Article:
Aisle etiquette

Here is a Dear Abby article my aunt sent me from December 7, 2008. It sums up pretty well the idea of “aisle etiquette” — the act of staying to the right on common pedestrian thruways.

DEAR ABBY: Whatever happened to the idea of keeping to the right? Most drivers observe this rule in their cars, but as soon as their feet hit the pavement, all memory of it vanishes. Our sidewalks, airports, grocery stores and shopping malls have become free-for-alls.

I was taught in school that keeping to the right prevents accidents. People have crashed into me with their grocery carts as I made a right turn from one aisle to the next and they are making a left turn along the left side. Then they look at me as if I’m in the wrong place.

Rules like this are designed to make life easier. It seems a growing number of people don’t realize this is common courtesy or just don’t care. I hope that by mentioning this in your column that it will remind people so our sidewalks, stores and malls will be safer for all who are walking.

If people will remember to stay to the right and pass on the left, they will see that these important rules of the road make all traffic move more smoothly. — TIRED OF THE DO-SI-DO IN ATLANTA

DEAR TIRED: I’m pleased to print your reminder that there would be fewer collisions — of every kind — if we practiced good manners more of the time. And speaking as someone who has sashayed up my share of the center of supermarket aisles, I promise to be more careful in the future. Good manners are a manifestation of the respect and concern we have for others.

Seems like a good idea to me!

 

© Be Nice. Creator and Be Nice. (somethingsonice.wordpress.com), 2008-2009. (Except Dear Abby article)

Waiting… and waiting… and waiting

Most people have worked service jobs at one point in their lives. And so most of us know one thing: they stink.

My mother was a grocery store cashier for 23 years. She was great at her job in many ways, but one was that she made a point of being kind and courteous to each person that came through her line. As a little girl watching her carry that attitude with her everywhere she went, I learned a lot about how to treat others.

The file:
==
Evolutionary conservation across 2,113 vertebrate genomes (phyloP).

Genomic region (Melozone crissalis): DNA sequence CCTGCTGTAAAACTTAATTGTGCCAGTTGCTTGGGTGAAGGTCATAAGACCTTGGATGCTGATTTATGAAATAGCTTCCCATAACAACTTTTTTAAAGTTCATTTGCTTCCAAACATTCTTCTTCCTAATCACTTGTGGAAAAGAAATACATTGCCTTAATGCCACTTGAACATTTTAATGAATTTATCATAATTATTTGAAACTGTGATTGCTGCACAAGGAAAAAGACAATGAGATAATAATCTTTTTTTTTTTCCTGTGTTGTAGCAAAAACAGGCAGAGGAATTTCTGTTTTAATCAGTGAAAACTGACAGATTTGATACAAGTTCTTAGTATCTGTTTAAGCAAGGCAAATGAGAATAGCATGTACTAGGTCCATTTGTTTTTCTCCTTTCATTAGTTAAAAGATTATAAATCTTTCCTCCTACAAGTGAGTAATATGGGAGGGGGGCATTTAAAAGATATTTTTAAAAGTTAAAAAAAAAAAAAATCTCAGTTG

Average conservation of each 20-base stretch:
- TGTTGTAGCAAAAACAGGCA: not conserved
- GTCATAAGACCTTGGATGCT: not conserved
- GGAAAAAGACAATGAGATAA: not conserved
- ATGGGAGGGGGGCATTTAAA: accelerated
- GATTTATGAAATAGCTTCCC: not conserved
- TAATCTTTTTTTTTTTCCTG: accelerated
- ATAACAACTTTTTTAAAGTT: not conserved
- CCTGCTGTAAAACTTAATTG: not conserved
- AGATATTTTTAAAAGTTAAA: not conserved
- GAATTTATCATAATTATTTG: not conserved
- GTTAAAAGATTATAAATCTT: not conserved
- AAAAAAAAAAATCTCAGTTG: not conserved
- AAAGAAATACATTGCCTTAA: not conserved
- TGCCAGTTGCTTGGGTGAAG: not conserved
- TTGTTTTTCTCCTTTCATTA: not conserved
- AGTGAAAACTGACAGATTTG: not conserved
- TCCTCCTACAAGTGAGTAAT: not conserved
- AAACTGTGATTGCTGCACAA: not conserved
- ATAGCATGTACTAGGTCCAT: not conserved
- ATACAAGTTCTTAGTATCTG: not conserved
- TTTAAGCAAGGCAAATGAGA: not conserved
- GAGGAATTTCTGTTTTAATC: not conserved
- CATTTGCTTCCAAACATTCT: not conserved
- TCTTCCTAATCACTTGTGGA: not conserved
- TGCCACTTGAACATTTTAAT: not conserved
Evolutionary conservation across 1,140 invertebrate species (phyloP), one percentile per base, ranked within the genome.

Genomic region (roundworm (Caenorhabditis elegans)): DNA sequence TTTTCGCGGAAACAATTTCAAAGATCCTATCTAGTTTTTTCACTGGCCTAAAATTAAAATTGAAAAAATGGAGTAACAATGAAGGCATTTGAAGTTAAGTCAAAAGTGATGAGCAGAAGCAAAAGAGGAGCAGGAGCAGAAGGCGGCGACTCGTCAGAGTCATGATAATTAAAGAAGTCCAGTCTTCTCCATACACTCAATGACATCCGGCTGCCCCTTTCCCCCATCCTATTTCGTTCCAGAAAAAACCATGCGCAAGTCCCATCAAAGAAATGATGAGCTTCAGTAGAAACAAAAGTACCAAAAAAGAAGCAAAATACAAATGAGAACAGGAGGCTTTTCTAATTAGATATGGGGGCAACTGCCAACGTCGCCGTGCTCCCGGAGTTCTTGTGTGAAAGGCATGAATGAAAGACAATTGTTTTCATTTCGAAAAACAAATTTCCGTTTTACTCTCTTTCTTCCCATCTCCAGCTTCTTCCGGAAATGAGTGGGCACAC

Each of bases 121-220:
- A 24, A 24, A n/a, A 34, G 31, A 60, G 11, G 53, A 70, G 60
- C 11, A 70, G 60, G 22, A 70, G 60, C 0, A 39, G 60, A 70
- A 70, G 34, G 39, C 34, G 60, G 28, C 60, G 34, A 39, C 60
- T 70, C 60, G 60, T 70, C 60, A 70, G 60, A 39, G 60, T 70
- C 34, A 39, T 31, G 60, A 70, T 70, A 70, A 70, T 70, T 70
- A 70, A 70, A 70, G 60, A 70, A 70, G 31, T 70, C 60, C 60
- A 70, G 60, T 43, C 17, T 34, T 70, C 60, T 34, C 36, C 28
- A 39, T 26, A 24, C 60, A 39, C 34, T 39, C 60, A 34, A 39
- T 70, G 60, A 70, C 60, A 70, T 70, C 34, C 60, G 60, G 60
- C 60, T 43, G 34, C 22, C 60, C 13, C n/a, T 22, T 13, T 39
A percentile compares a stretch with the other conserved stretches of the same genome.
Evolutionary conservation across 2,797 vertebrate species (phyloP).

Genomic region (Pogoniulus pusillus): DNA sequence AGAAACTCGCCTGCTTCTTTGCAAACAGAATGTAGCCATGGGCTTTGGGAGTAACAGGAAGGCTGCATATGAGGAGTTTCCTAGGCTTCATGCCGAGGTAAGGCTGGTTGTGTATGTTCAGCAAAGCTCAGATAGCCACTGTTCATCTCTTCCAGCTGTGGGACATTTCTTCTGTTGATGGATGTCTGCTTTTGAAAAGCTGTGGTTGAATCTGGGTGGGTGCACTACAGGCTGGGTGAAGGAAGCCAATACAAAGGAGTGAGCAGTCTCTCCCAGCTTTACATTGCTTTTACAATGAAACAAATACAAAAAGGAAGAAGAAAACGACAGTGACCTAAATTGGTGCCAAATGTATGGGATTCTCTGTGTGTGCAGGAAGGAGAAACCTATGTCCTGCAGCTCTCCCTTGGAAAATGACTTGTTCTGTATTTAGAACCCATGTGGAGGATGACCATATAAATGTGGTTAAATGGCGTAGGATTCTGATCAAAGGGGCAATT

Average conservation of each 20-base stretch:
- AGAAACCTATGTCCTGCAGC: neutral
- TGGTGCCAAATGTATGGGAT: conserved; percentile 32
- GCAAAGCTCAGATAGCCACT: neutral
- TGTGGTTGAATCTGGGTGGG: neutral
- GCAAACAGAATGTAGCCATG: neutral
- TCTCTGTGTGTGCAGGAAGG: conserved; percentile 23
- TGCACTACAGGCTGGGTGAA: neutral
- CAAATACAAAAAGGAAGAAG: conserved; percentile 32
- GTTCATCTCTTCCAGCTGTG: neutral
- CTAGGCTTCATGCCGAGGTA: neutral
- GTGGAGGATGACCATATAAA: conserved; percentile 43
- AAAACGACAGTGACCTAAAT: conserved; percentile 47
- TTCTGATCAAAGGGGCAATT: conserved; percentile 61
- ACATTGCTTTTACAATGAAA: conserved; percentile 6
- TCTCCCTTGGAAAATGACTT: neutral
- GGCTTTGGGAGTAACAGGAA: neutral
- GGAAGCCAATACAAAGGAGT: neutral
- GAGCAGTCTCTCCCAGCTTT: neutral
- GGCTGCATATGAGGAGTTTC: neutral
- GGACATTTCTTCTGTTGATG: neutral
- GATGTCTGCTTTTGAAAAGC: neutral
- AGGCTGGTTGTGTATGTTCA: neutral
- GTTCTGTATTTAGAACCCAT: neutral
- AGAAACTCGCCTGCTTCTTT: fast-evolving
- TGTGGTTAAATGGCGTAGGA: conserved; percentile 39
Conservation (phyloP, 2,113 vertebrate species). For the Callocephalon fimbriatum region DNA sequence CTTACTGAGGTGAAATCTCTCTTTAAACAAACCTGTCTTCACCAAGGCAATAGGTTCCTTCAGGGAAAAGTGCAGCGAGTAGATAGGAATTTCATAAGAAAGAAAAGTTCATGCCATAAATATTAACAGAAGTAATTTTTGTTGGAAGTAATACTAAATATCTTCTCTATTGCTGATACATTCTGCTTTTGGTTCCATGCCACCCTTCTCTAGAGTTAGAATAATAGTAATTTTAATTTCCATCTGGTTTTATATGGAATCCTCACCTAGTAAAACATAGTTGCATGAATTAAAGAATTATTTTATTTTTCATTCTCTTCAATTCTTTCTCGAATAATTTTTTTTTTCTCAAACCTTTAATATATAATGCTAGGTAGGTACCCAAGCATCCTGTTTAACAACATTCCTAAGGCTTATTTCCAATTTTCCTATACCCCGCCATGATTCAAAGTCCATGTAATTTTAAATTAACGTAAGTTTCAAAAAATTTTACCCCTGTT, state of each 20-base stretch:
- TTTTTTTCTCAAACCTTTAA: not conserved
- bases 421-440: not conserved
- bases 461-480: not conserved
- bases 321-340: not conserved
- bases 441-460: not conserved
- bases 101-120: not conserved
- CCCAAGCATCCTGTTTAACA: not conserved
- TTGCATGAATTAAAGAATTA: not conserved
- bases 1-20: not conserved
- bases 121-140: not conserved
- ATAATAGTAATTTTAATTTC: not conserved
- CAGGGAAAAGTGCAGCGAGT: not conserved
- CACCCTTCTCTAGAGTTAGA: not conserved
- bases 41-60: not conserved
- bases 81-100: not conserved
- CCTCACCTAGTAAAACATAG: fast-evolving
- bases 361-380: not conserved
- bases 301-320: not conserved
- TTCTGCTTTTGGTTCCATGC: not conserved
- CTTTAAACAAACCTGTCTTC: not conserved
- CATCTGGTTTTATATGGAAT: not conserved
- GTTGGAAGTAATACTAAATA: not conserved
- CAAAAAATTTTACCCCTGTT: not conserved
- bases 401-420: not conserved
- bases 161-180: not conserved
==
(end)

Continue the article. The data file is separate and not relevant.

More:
When we are behaving as customers, it is easy to be frustrated at any variety of things. Only one check-out line is open, someone is paying with all coins–no bills, the person behind the counter is new and doesn’t know how to run their register yet, the waiter is covering another person’s section and has full tables….  It is easy to forget how it feels to be the person who’s working.

When I go to the store, I make sure to ask the cashier how their day is going and make chit-chat with them (if they are responsive to it). I am sure to say “please” and “thank you” to my server, even if they are just refilling my water glass. I look past my frustrations at a long wait to the possible reasons for the situation: someone was mis-scheduled, someone called in sick, someone quit suddenly, someone hurt themselves in the kitchen and had to go to the ER. There are any number of reasons, and often-times when I ask, my instincts are right. This server isn’t a jerk or doing a “bad” job, they are just handling poor circumstances. So I try not to make their day worse by being another angry customer. In doing so, the wait feels more tolerable and worthwhile, because I am making that person’s day a little easier to handle. Who couldn’t feel good about that?

 

© Be Nice. Creator and Be Nice. (somethingsonice.wordpress.com), 2008-2009.

Lint-bunnies and plastic baggies

I live in an apartment complex with shared washers and dryers all over the complex.  Typically the laundry area is kept pretty tidy, even though they are in damp musty basements. But today as I began my six (long overdue) loads of laundry, I was taken aback by the room. Spills of laundry detergent on the washers, dryer sheets, plastic bags and lint-bunnies littered the floor.

Now, I’ll admit I forget to clean the lint filter from time to time, so I didn’t mind cleaning out someone else’s lint, but the large mess in the room prompted me to write a message about messes. It’s pretty simple: clean up after your own messes, wipe up your spills, pick up what you drop, and if you are a saint, tidy up a mess you didn’t even make.  I bet we’ll all make our moms proud.

 

© Be Nice. Creator and Be Nice. (somethingsonice.wordpress.com), 2008-2009.